The Reserve Bank of India on Tuesday slashed the proportion of deposits banks have to park with the central bank - the cash-reserve ratio - adding R32,000 crore to the banks' pool of lending resources.
The RBI, however, lowered its 2011-12 growth projection to 7% from 7.6%. The CRR cut - by 0.50 percentage points to 5.5% - may nudge the banks to reduce interest rates on loans to individual and corporate borrowers. Finance minister Pranab Mukherjee said, "Banks will have more money to lend and liquidity will increase."
But if you are a home loan borrower, do not expect your EMIs to come down. For, the banks are not likely to offer lower rates to their existing customers.
What’s more, with more funds to play with, the banks may not need to offer higher rates on deposits to woo customers.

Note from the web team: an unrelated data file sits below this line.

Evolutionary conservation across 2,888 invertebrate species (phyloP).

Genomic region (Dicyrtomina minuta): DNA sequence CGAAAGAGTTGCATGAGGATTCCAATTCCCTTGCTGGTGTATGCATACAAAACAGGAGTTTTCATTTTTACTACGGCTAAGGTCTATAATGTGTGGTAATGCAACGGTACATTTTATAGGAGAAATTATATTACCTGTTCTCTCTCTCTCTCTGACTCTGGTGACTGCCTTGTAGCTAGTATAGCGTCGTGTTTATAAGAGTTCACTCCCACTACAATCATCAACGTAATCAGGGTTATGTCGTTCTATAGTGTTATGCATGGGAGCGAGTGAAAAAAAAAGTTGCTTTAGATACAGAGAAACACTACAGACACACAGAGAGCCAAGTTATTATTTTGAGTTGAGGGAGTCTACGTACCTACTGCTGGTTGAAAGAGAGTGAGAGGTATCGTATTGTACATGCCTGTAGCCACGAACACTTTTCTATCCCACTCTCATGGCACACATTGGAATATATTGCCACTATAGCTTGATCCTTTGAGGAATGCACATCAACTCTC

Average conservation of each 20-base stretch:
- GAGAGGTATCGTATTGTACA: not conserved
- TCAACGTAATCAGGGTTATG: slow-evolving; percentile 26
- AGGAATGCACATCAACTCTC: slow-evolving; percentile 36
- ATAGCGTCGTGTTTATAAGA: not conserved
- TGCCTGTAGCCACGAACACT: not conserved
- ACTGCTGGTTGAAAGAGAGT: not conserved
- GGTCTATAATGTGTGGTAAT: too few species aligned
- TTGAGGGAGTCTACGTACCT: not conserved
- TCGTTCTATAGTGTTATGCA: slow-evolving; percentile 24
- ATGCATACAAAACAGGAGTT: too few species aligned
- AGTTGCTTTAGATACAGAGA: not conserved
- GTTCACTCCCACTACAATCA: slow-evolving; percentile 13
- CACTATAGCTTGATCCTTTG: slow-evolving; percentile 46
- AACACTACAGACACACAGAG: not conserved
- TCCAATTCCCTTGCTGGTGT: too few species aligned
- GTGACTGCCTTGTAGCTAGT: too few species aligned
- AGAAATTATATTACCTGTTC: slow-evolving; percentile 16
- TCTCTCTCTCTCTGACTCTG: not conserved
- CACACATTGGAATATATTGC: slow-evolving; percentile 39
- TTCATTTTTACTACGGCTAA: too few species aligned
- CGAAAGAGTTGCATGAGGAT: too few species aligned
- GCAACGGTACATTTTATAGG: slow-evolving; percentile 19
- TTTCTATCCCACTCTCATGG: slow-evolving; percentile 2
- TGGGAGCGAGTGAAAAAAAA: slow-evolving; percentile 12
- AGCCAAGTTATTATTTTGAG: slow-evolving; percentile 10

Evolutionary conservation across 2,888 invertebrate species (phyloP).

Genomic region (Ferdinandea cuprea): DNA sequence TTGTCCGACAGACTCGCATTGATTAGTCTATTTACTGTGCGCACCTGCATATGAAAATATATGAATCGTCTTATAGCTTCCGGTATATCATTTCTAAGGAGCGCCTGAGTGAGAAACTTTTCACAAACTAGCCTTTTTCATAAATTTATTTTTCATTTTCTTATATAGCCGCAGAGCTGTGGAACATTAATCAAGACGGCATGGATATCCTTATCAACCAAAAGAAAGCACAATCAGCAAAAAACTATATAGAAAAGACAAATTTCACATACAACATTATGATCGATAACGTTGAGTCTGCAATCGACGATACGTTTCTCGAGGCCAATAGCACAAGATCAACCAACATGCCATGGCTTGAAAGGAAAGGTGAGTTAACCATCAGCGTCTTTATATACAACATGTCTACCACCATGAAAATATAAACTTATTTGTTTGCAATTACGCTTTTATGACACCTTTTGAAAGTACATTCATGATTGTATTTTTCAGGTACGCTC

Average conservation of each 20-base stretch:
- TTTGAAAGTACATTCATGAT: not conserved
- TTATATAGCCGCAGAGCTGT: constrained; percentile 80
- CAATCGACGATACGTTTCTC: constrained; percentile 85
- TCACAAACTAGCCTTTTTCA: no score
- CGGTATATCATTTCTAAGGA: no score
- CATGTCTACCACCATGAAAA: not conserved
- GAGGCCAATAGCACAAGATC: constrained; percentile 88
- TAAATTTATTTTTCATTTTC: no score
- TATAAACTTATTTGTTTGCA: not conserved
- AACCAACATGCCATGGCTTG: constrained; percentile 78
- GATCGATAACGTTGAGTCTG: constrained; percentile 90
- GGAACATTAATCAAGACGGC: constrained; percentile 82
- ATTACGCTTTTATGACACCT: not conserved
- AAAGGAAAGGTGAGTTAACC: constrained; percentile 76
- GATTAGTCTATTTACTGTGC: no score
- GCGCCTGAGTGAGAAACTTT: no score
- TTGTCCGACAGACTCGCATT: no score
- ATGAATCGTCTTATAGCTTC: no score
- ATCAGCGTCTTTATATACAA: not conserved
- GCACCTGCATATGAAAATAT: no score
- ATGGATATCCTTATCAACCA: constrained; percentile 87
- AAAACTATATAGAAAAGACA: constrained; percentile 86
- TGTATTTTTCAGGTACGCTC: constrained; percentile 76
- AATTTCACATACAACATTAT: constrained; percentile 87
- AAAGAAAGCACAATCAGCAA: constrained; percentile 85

"We do expect the lending rates to come down, but I cannot speak on behalf of the banks," RBI governor D Subbarao said after unveiling the third quarter monetary policy review on Tuesday.
"Perhaps there could be some softening of lending rates in some select pockets," said Pratip Chaudhuri, chairman, State Bank of India.
The central bank, however, kept the repo rate — at which banks borrow from the RBI — unchanged at 8.5%.
It raised the repo rate 13 times since March 2010 to tame inflation.